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Editor,—Toxoplasmosis is the commonest cause of posterior uveitis worldwide. Ocular toxoplasmosis may occur as part of the primary acquired infection or through reactivation of encysted organisms at the edge of an old chorioretinal scar.
Current indications for treatment include sight threatening lesions at or adjacent to macula or papillomacular bundle and disc or marked vitritis.
Treatment is commonly with a combination of the synergistic antagonists of folate metabolism, sulphadiazine, and pyrimethamine. Folinic acid rescue is added to prevent bone marrow suppression. Steroids are frequently used in combination with antimicrobials in sight threatening inflammatory foci of infection.
We report a case of acute ureteric obstruction in a young female with her first presentation of recurrent ocular toxoplasmosis. We would like to bring to the attention of ophthalmologists the risk of crystalluria in patients being treated with sulphadiazine.
A 22 year old, otherwise fit woman presented with floaters in the left eye. She had had poor vision since childhood when she had been diagnosed as “amblyopic” and undergone strabismus surgery for esotropia.
A pigmented and atrophic scar was present at the left macula, and involving the fovea. At the inferonasal edge of the scar was a raised creamy area of activity with overlying vitritis. A diagnosis of recurrent toxoplasmosis was made.
Despite the poor visual prognosis of this eye, the symptomatic nature of this lesion and the intensity of the inflammatory response prompted treatment. Pyrimethamine (75 mg immediately then 25 mg twice daily) and sulphadiazine (1 g four times daily) were started with folinic acid (5 mg twice weekly). Topical dexamethasone, cyclopentolate, and oral prednisolone (60 mg reducing course) were added later.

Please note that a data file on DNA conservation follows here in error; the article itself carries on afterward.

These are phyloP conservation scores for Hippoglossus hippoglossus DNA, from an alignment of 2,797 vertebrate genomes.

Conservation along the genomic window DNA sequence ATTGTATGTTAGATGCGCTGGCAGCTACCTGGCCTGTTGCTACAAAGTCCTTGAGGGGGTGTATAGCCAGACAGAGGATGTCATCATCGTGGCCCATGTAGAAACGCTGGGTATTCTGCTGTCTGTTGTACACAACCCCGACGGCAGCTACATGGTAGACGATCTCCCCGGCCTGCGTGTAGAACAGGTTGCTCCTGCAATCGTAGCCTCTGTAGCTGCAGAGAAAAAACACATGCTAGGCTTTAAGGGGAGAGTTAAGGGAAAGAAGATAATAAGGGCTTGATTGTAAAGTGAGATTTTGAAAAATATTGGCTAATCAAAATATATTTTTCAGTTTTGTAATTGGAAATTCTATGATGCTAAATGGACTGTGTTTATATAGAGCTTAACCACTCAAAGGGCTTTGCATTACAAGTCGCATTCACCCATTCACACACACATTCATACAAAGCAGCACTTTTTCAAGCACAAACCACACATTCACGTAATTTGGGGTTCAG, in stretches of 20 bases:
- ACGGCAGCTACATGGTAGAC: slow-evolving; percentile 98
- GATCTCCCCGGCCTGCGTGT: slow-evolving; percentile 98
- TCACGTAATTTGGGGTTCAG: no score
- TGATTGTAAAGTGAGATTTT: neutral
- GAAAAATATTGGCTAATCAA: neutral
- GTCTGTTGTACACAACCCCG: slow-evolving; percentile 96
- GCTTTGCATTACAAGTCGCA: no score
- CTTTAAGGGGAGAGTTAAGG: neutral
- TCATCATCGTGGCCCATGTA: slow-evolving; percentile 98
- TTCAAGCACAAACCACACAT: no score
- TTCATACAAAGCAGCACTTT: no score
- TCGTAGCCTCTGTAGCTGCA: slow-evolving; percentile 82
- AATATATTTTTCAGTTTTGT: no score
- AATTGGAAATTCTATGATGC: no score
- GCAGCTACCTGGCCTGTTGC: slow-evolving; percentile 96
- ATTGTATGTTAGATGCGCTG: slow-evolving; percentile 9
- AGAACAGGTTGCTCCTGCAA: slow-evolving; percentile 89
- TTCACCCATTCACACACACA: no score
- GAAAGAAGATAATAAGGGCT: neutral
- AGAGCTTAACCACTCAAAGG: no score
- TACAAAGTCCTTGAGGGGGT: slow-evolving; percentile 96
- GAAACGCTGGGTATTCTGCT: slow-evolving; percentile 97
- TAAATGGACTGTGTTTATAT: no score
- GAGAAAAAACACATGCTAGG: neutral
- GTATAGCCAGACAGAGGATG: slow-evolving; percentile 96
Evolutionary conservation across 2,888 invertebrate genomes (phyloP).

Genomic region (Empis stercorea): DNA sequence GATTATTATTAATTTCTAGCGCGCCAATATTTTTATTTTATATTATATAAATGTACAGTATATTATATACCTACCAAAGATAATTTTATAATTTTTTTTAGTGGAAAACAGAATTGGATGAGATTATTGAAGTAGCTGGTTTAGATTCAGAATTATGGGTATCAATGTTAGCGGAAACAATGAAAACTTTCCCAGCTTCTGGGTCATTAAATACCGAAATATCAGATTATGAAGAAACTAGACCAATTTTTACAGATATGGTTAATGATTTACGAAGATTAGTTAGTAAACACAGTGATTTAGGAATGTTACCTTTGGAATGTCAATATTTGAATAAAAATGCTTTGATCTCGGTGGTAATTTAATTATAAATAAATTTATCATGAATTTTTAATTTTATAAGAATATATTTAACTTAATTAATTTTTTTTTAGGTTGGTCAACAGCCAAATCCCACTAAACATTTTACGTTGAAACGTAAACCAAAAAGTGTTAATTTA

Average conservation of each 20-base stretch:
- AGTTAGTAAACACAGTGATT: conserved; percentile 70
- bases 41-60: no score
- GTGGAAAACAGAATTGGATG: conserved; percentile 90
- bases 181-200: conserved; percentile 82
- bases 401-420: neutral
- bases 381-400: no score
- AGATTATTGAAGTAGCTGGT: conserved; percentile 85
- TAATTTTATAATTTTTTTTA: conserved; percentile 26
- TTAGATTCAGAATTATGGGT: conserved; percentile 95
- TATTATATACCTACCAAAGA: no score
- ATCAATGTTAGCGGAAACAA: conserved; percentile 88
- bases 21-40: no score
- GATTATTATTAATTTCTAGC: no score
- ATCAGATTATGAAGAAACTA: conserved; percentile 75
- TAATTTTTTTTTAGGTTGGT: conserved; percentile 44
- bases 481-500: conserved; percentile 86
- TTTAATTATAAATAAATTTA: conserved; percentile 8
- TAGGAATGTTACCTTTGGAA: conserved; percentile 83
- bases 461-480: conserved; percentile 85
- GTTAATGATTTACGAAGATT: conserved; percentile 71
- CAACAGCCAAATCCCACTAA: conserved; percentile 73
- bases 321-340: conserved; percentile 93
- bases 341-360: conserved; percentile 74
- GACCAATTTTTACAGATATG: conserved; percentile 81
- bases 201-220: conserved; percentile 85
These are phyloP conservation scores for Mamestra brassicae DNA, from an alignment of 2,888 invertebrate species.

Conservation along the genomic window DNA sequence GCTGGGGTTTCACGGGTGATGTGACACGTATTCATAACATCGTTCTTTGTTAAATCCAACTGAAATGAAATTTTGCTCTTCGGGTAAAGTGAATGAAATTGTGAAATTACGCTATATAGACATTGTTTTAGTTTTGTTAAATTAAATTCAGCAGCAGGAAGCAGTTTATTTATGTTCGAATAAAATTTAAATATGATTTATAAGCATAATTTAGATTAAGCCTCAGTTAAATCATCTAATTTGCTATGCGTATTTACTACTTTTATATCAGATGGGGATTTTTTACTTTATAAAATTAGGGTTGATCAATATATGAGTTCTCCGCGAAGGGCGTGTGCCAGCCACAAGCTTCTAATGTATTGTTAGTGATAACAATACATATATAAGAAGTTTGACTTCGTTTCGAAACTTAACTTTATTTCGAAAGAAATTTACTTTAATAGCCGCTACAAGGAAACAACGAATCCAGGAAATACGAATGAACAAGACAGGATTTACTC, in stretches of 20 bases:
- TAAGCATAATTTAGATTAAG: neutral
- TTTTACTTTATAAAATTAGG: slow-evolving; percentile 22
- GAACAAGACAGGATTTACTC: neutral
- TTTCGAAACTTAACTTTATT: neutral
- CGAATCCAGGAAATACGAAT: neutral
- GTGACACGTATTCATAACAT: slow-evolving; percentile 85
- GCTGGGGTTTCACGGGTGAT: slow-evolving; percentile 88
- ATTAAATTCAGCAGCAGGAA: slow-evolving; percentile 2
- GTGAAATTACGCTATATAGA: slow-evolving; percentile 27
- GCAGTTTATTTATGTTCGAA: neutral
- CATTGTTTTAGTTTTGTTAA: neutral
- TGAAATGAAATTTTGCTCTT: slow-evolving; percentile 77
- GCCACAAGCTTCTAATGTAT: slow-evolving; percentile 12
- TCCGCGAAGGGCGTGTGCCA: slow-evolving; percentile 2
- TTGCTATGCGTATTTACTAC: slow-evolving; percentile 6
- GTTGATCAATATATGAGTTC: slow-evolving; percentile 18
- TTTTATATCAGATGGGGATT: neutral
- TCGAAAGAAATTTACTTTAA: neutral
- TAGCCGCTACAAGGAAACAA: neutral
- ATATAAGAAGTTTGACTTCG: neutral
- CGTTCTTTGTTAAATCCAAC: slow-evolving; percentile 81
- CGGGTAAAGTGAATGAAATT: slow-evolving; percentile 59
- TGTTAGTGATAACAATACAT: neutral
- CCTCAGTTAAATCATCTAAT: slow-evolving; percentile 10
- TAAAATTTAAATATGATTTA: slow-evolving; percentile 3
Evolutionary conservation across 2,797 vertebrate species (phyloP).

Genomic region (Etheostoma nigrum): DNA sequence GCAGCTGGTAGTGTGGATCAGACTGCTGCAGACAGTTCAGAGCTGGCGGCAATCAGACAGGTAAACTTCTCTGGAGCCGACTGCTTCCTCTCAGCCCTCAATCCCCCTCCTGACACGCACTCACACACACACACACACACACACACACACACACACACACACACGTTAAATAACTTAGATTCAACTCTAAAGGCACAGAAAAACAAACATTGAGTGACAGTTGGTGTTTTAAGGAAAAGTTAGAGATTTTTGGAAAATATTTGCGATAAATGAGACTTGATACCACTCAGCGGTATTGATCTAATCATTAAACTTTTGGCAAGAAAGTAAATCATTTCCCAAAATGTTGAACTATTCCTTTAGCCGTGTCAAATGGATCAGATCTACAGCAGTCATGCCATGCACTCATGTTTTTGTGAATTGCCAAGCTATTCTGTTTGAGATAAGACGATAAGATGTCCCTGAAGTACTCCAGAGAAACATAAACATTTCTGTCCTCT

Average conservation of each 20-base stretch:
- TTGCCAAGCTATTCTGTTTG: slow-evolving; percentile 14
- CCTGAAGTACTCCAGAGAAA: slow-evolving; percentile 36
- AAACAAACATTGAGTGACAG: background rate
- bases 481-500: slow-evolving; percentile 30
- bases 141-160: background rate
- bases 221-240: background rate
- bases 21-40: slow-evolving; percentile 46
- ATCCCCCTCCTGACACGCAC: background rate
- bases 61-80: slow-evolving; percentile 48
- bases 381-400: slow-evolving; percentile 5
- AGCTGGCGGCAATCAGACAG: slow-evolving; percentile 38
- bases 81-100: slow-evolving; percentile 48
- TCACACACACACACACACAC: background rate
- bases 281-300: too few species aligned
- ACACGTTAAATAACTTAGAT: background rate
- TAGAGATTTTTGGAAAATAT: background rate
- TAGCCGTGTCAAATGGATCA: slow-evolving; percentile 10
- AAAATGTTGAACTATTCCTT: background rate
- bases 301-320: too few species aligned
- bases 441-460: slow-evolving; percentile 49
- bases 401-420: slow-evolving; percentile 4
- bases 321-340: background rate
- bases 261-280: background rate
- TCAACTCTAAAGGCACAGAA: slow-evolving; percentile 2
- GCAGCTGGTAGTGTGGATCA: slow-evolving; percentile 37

Within 24 hours of starting treatment the patient felt unwell, with nausea, anorexia, and oligodipsia. She developed pink discoloration of the urine in which she noted sediment, and intense loin pain. Hospitalisation followed. Urinalysis demonstrated a pH of 5.0, urinary blood and protein. An intravenous urogram suggested an obstruction at the right vesicoureteric junction. Diagnostic retrograde ureteroscopy demonstrated crystalluria, and insertion of a temporary ureteric stent at this time, with administration of intravenous fluids, effected symptomatic relief. Sulphadiazine was suspended.
The majority of reports of sulphadiazine crystalluria occur in patients with AIDS under treatment for toxoplasmosis encephalitis.1
These patients may have various factors predisposing them to the development of crystalluria such as poor fluid intake, fever, diarrhoea, hypoalbuminuria, and acidification of the urine. The associated polypharmacy of many AIDS patients may contribute to crystal or stone formation through the latter mechanism, or because of cystallisation of other drugs such as aciclovir, triamterene, primidone, or other sulphonamides.
Historically, sulphadiazine crystalluria has been reported in non-AIDS patients2 and may cause renal impairment in 1–4% of HIV negative patients.1 To our knowledge, however, this complication has not been reported in the ophthalmic literature. Ophthalmologists we surveyed were not aware of this potential complication, nor is it documented in the British National Formulary.
Although it occurred quickly in our patient, the complication usually occurs after a median of 10 days in HIV negative subjects at a cumulative sulphadiazine dose of 40 g.2
Microscopy of freshly voided urine commonly shows characteristic “sheaves of wheat” crystalluria and haematuria. Ultrasonography can reveal echogenic foci in the renal parenchyma as well as in the collecting systems, and hydronephrosis.3 x Ray examination has a low diagnostic sensitivity.
Management can be conservative with prompt analgesia, intravenous fluids, plus or minus diuretics, and alkalisation of urine with sodium bicarbonate to above a pH of 7.5. This usually achieves prompt dissolution of even large calculi.4 It is not always necessary to stop sulphadiazine.